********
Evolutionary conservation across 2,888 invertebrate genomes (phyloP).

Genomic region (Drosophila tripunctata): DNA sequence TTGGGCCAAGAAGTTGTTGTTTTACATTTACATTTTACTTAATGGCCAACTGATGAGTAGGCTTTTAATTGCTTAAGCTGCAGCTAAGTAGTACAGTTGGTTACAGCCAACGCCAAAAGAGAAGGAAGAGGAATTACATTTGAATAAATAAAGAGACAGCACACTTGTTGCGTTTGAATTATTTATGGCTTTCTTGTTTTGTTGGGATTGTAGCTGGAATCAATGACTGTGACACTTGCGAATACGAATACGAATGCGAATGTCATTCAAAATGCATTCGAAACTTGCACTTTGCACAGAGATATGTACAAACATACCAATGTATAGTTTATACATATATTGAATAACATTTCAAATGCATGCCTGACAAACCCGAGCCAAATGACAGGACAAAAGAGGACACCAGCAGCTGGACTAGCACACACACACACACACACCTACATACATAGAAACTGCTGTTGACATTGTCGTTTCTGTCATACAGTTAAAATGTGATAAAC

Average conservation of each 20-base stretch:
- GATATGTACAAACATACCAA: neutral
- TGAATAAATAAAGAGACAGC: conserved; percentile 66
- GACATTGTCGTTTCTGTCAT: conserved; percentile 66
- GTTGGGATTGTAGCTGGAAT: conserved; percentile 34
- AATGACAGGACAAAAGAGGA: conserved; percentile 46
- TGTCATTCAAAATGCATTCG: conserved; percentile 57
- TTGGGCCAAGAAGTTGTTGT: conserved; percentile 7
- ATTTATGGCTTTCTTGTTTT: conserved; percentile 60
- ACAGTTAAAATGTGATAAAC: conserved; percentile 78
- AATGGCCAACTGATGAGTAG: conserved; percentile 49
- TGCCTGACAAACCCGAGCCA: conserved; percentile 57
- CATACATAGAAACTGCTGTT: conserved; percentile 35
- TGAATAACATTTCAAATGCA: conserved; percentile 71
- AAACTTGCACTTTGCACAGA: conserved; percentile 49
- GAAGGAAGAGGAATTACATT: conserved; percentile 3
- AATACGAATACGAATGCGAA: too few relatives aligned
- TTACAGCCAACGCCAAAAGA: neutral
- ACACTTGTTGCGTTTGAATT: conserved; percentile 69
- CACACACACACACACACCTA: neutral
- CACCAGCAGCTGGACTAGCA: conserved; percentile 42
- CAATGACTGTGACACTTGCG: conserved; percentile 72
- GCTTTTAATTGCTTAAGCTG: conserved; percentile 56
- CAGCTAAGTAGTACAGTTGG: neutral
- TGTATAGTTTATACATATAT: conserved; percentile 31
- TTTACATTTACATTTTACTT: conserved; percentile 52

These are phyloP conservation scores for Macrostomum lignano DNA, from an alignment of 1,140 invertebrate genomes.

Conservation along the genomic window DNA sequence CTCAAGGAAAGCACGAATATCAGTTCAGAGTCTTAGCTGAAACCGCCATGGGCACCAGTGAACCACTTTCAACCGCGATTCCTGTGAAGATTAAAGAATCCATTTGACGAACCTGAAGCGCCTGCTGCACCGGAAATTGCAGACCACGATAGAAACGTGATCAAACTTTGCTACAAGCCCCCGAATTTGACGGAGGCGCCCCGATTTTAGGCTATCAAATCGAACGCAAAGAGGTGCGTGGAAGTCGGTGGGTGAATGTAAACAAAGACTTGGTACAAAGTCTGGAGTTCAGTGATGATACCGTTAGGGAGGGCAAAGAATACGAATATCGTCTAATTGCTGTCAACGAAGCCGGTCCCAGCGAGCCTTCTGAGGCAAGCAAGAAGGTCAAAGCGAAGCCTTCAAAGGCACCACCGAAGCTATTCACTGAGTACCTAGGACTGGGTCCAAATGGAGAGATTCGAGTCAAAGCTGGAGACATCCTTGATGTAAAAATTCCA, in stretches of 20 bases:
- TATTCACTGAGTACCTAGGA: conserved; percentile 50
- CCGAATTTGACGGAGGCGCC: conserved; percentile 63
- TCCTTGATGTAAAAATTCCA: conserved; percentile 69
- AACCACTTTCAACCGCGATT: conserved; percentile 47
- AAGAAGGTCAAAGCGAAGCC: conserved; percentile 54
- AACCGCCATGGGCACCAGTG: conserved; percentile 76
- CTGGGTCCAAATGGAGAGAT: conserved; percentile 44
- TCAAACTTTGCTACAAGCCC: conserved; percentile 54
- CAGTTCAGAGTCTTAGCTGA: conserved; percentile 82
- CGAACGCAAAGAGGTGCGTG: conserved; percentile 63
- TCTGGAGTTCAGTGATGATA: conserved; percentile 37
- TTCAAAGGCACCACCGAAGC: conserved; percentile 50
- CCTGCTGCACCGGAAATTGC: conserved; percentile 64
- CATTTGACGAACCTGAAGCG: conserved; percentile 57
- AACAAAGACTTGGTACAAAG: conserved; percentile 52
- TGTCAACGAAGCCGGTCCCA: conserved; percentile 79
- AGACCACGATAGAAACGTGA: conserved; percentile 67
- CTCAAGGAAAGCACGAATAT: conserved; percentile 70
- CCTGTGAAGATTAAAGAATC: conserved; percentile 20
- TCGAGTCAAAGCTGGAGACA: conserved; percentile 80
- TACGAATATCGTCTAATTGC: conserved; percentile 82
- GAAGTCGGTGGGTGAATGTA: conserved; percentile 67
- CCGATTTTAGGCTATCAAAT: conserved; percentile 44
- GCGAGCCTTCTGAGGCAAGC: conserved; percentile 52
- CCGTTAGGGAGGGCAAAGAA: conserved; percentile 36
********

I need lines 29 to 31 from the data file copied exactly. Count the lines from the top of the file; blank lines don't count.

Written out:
These are phyloP conservation scores for Macrostomum lignano DNA, from an alignment of 1,140 invertebrate genomes.

Conservation along the genomic window DNA sequence CTCAAGGAAAGCACGAATATCAGTTCAGAGTCTTAGCTGAAACCGCCATGGGCACCAGTGAACCACTTTCAACCGCGATTCCTGTGAAGATTAAAGAATCCATTTGACGAACCTGAAGCGCCTGCTGCACCGGAAATTGCAGACCACGATAGAAACGTGATCAAACTTTGCTACAAGCCCCCGAATTTGACGGAGGCGCCCCGATTTTAGGCTATCAAATCGAACGCAAAGAGGTGCGTGGAAGTCGGTGGGTGAATGTAAACAAAGACTTGGTACAAAGTCTGGAGTTCAGTGATGATACCGTTAGGGAGGGCAAAGAATACGAATATCGTCTAATTGCTGTCAACGAAGCCGGTCCCAGCGAGCCTTCTGAGGCAAGCAAGAAGGTCAAAGCGAAGCCTTCAAAGGCACCACCGAAGCTATTCACTGAGTACCTAGGACTGGGTCCAAATGGAGAGATTCGAGTCAAAGCTGGAGACATCCTTGATGTAAAAATTCCA, in stretches of 20 bases:
- TATTCACTGAGTACCTAGGA: conserved; percentile 50